Building on the legacies of the Cultural Olympiad and the 125th birthday celebrations planned for 2011, a group of Vancouver curators, designers and producers is planning a Nuit Blanche for the city in 2012. The all-night celebration of contemporary art and culture will take place in February or October, likely in downtown locations that were popular gathering spots during the 2010 Olympics.
Heading up the effort is David James, an entrepreneur who has worked as a production manager for large-scale commercial theatre shows and concert tours (U2, The Rolling Stones). Co-curators are Kate Armstrong and Malcolm Levy, who collaborate as Revised Projects, which produced Code Live. Among the edgier offerings of Vancouver's Cultural Olympiad, Code Live's programming included late-night musical performances in a contemporary art-filled venue, and the large-scale interactive light show, Vectorial Elevation. Jane Cox and Steven Cox, who work together as the design team Cause+Affect, are also involved.
The group officially established a Vancouver Nuit Blanche Festival Society in late 2010 - which would produce the event - and plans to begin meeting with artists in early 2011. They've been talking over the last few weeks with corporate sponsors in an effort to secure the more than a million dollars in funding required to stage the cultural extravaganza.
"The critical point at the moment is purely down to our ability to fundraise," says James.
The team originally took the idea to the City of Vancouver, hoping it would come on board as producer - with funding - as is the case in Toronto. But while the mayor offered the city's backing in the form of a letter of support, there was no promise of money to go with that.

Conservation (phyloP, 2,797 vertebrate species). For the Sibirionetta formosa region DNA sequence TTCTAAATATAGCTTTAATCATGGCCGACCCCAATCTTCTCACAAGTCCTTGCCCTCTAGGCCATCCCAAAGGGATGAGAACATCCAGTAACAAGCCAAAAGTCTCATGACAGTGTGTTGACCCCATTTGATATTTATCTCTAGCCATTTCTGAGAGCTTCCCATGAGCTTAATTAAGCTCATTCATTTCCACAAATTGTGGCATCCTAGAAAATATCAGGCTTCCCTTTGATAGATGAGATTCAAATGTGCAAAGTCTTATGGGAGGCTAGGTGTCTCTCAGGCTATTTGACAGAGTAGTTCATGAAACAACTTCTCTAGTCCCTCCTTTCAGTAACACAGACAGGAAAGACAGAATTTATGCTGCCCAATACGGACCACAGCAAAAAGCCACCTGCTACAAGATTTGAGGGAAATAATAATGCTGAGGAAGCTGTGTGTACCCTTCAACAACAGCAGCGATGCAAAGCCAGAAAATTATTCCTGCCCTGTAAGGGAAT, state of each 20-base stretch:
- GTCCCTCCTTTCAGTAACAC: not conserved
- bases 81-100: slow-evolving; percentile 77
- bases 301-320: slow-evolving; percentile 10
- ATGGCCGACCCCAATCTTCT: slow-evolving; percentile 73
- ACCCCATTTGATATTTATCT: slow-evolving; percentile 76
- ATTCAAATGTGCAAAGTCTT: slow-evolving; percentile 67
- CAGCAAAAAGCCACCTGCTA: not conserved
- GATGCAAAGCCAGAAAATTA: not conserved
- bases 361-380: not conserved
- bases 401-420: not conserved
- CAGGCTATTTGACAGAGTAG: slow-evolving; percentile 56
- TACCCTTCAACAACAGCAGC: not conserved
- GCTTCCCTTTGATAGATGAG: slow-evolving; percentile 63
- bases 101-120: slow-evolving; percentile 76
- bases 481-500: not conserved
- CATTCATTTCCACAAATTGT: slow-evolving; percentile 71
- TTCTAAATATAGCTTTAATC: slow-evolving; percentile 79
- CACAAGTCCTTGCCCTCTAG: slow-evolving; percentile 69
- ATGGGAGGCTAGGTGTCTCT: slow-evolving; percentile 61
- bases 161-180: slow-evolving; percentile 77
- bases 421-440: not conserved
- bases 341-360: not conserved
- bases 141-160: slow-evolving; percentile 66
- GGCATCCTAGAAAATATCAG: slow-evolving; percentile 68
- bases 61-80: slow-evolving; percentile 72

"The city is not in a position to take that same role [as the city of Toronto]as it stands at the moment," says James, whose Vancouver-based company Panther Group has supplied labour and production materials to the Toronto affair. (Vancouver Mayor Gregor Robertson was not available to comment.) Toronto has been hosting a Nuit Blanche since 2006, during which it's grown from 425,000 participants to a million annually. Produced by the city with Scotiabank as the naming corporate sponsor, the late September/early October event has showcased the work of hundreds of artists and curators in each of its five years, serving as an economic driver as well. Montreal's Nuit Blanche - called Montreal High Lights in English - is coming up on Feb. 19, 2011.
James says the Vancouver event will not be anywhere near the scale of Toronto's Nuit Blanche - whose official programming is laid out over three zones with the addition of many independent projects - but says the quality will be right up there. "This thing will stand aside from the other things that you've seen in Vancouver," he said, suggesting that even some of the larger cultural events in B.C. can be "pretty folksy."
Levy says the goal will be to show themed, contemporary art that is also accessible to larger, mainstream audiences. "It's really important that ... people feel like they're on a journey or an adventure through the night; that there's a sort of an artistic narrative that's told."
Armstrong says making the evening user-friendly will be key to its success. "We're really interested in making sure what we're showing is considering the way that the audience experience is part of it and structuring it mindfully so it's not just a big crowd that has to fight to get in to see something. That it's more designed to work mindfully with that audience experience."
The plan was originally to hold the event in 2011, but the timing didn't work in terms of accessing corporate funding. "The funding is the biggest stumbling block," says Levy. "So that's what we're working on right now."